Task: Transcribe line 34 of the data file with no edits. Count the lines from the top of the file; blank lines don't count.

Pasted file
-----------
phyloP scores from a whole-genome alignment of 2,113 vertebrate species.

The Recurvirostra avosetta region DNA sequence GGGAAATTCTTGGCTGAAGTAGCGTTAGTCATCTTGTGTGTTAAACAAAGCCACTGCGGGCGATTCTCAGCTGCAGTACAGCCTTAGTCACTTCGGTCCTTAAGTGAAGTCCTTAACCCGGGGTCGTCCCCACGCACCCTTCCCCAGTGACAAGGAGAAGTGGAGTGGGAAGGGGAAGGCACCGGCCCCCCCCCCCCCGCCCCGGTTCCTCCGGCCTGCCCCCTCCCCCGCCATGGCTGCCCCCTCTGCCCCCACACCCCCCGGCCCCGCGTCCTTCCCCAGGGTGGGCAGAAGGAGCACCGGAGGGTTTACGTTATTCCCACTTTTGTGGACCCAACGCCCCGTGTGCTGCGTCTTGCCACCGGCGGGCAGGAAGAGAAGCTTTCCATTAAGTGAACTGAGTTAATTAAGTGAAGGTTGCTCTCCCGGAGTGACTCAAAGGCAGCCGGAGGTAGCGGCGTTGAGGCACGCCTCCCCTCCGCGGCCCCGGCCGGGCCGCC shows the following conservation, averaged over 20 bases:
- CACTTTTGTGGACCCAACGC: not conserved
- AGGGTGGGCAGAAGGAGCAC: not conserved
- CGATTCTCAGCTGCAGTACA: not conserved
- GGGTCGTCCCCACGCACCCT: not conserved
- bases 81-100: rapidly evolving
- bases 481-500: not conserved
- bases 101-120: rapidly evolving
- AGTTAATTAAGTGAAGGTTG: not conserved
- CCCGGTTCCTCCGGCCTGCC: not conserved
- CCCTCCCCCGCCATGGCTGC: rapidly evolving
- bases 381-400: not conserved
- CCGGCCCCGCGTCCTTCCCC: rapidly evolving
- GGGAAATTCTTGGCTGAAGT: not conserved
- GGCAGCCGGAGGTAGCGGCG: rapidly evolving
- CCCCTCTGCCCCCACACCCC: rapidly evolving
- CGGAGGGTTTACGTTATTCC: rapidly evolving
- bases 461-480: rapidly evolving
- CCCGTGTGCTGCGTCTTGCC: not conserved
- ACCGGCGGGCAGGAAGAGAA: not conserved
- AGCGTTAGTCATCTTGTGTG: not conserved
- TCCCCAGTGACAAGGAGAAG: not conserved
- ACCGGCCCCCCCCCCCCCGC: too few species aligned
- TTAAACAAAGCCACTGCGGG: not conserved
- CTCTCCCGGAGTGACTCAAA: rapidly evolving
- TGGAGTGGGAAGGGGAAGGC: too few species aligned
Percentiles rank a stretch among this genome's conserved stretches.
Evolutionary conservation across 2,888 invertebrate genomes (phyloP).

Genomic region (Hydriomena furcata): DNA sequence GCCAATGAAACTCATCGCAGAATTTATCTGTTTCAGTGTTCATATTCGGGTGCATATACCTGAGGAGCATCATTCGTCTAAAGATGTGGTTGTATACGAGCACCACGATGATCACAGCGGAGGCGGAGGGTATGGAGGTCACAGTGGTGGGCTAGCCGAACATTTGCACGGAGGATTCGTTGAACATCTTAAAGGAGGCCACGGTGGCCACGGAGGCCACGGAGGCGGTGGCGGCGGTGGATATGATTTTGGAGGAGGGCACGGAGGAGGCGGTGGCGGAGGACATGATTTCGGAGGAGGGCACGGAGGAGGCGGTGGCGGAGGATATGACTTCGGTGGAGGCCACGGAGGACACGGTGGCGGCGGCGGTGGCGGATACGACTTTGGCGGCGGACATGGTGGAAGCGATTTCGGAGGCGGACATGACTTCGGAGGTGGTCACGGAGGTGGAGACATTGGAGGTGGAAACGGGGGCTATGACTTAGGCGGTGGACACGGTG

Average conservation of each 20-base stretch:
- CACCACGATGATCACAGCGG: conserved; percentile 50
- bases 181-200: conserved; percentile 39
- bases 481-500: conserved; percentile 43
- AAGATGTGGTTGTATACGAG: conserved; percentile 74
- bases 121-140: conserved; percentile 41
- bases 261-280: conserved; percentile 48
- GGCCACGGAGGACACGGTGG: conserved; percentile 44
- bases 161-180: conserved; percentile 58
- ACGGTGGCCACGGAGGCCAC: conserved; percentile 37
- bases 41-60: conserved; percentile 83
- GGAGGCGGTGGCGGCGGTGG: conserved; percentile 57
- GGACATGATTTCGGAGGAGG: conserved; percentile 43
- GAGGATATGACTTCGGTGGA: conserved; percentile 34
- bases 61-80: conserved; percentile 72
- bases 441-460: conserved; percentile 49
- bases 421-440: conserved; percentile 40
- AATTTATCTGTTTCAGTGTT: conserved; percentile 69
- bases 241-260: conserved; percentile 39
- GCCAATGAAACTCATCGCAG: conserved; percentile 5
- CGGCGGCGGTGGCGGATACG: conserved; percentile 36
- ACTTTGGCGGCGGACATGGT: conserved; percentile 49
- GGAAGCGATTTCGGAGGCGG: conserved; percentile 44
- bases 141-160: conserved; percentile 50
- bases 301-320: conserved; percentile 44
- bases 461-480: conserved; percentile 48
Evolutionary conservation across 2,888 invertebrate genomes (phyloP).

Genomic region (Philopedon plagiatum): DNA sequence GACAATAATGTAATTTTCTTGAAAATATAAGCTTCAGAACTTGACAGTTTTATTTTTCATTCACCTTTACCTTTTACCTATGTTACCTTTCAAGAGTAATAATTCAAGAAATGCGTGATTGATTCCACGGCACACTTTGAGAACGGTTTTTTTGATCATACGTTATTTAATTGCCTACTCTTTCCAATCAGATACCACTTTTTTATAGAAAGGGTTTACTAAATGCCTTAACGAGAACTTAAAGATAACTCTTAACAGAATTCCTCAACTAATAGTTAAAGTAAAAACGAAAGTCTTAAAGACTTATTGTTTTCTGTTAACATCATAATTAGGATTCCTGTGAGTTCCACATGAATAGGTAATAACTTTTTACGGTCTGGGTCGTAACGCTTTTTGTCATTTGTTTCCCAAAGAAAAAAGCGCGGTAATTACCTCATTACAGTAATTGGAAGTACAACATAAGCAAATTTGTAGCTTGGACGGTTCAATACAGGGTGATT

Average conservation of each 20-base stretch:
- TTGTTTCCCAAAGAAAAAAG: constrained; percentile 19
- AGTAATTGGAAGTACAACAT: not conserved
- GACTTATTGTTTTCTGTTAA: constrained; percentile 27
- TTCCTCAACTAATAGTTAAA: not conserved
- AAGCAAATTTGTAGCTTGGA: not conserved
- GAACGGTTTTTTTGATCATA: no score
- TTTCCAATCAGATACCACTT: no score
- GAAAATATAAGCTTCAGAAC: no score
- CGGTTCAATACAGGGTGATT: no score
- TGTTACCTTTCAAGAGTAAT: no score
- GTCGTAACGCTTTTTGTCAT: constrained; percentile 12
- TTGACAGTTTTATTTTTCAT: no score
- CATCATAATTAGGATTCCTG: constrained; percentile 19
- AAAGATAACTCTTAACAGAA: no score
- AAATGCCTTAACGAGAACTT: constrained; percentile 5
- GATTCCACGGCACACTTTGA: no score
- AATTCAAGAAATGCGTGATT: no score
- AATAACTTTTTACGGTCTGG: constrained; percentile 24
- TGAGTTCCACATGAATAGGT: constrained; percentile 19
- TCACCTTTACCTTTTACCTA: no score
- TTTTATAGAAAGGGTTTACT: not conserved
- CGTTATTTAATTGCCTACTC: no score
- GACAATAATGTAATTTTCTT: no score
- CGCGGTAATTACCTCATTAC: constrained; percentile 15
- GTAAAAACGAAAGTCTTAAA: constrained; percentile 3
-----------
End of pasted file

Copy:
- bases 481-500: conserved; percentile 43